3 Difficulties facing the pharmaceutical
36. As PICTF indicated, the UK-based pharmaceutical
industry is faced with a number of difficulties in conducting
research and operating successfully. The cost of conducting medical
research in the UK is second only to the US.
Extra security is needed because of threats from animal rights
protesters, for instance. Novartis UK has spent an extra £1
million on security measures at its UK sites in the last two years
alone. The cost of
research programmes run within NHS hospitals are elevated because
of 'overheads', which vary from 30% to 100% extra, depending on
the hospital. According
to the Department of Health, it has "paid close attention
to creating a safe and positive environment for both publicly
funded medical research and commercial contract research",
and "it is Government policy that Industry must meet the
full costs of work that the NHS undertakes for industry under
37. Authorisation to conduct early stage trials in
animals has to be obtained from the Animals Procedures Committee
of the Home Office and it is more difficult to obtain permission
to conduct animal experimentation in the UK than in any other
This may place an additional constraint on the conduct of research.
Cancer Research UK stated:
An example of such constraint is the requirement
for primate research for certain types of pre-clinical assessment.
If the costs and barriers for drug development continue to increase,
fewer new drugs will comes to market, thus stifling innovation
and, more importantly, potential patient benefit.
38. The "fragmented and customer un-friendly
nature of academic units and clinical services" was highlighted
by the Royal College of General Practitioners (RCGP). The College
also mentioned the "multiple layers of Research Ethics approval"
that may be required and a "disparate, and sometimes competing,
collection of clinical and academic teams" that may need
to be brought together to achieve sufficient mass for large-scale
39. Many large-scale Phase II and III trials are
currently being carried out in Eastern Europe and elsewhere as
a result of high costs imposed here.
Dr Malcolm Boyce, who runs a London-based Contract Research Organisation
A strong pound sterling makes matters worse for overseas
companies. For those reasons, companies are increasingly placing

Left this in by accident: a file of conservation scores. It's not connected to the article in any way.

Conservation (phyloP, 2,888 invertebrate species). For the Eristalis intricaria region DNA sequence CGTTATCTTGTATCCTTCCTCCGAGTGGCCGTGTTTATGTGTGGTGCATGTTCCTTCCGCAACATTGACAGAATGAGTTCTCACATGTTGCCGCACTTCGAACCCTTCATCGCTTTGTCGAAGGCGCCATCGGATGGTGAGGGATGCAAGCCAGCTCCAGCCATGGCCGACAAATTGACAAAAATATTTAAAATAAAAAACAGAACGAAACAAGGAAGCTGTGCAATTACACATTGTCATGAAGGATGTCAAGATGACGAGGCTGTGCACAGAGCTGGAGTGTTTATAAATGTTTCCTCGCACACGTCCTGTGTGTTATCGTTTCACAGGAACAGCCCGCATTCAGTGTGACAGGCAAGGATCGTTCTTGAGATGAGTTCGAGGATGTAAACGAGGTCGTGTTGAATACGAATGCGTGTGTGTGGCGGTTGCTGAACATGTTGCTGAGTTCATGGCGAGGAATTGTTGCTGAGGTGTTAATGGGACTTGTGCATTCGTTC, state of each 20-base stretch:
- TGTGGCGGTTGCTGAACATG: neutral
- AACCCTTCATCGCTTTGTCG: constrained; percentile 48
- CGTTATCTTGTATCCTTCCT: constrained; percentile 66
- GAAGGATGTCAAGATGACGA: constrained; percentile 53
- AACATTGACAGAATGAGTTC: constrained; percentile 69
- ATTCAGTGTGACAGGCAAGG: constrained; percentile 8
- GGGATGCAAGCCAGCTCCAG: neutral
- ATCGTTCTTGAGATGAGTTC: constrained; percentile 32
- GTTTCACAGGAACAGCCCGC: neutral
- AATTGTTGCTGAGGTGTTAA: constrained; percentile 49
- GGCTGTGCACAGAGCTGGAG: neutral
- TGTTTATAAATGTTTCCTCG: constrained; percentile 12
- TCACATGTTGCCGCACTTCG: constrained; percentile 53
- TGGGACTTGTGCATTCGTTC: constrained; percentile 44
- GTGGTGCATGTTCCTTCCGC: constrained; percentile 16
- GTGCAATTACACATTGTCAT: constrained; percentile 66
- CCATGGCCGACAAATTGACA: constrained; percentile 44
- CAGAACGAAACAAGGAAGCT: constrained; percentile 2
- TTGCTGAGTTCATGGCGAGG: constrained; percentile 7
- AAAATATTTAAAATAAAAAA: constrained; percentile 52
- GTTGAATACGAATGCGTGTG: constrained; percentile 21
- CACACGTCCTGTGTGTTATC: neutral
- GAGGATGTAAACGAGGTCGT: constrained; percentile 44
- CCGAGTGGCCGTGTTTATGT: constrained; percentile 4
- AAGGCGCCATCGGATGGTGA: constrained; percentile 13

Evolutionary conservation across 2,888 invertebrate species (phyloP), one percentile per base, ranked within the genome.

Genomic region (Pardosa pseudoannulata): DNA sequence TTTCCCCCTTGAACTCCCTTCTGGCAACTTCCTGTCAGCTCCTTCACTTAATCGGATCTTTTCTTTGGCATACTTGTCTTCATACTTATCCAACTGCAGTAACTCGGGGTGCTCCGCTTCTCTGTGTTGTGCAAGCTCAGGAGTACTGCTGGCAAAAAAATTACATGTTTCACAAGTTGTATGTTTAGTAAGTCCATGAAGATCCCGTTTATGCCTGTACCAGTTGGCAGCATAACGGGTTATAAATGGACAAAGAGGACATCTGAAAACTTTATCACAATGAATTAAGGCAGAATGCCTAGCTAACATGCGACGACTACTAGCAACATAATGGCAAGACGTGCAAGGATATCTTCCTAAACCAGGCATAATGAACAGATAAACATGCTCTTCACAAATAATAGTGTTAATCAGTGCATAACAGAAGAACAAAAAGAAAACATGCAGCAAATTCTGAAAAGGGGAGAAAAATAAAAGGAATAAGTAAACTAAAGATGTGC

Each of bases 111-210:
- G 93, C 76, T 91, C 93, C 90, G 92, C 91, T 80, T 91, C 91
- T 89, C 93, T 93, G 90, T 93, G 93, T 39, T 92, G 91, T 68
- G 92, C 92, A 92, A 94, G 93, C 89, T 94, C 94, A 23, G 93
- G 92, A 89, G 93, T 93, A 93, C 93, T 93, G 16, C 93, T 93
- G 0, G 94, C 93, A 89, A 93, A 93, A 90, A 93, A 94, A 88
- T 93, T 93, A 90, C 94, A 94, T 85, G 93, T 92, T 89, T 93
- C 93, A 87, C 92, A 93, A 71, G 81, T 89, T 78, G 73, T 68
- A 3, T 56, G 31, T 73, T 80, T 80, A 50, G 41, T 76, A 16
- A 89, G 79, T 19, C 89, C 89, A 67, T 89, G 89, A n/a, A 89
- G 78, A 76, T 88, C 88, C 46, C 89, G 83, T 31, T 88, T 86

their Phase II and III trials outside the UK, in low cost areas
such as Eastern Europe, Russia and India.
40. There are not enough trained medical researchers
in the UK. This means
there are too few individuals who can organise clinical trials
or take part in a reviewing or implementation capacity. Prof Patrick
Vallance, from University College London (UCL), told us:
There is a shortage of appropriately trained clinical
investigators in the UK, and this reflects lack of investment
in clinical research and problems with clinical training pathways.
41. Specialist facilities are also lacking. There
are very few centres in which paediatric clinical trials may be
effectively conducted, for example. This will become more relevant
following the introduction of a new European Regulation on Paediatric
Medicines in 2006, which will require more medicines to be licensed
for use in children.
42. Witnesses pointed out that the NHS does not have
a coherent approach to industry-sponsored clinical trials and
lacks the staff and specialist facilities in which to conduct
them. This partly explains why a very low percentage of patients
are enrolled in clinical trials in the UK; experience shows that
recruitment can be increased substantially provided suitable policies
and other measures are in place.
For example, the National Cancer Research Network (NCRN) provides
the NHS with the 'infrastructure' to support cancer clinical trials
in England. It was established by the Department of Health in
April 2001. Since that date the number of patients taking part
in cancer clinical trials in the UK has doubled. All results from
NCRN trials are scrutinised by an Independent Data Monitoring
Committee, which is the only body to see unblinded data. All
results emerging from trials approved by the Clinical Trials Awards
and Advisory Committee are published.
43. A flourishing UK pharmaceutical industry is of
great importance for healthcare as well as having economic benefits.
To achieve this, it is most important for the industry to be able
to undertake research effectively. The success of the NCRN shows
that it is possible to provide the infrastructure within the NHS
that the industry requires. Similar systems need to be put in
place throughout the NHS as a matter of urgency. The
industry's ability to compete internationally requires a legislative
and organisational framework for research that protects the interests
of all stakeholders - patients, researchers and pharmaceutical
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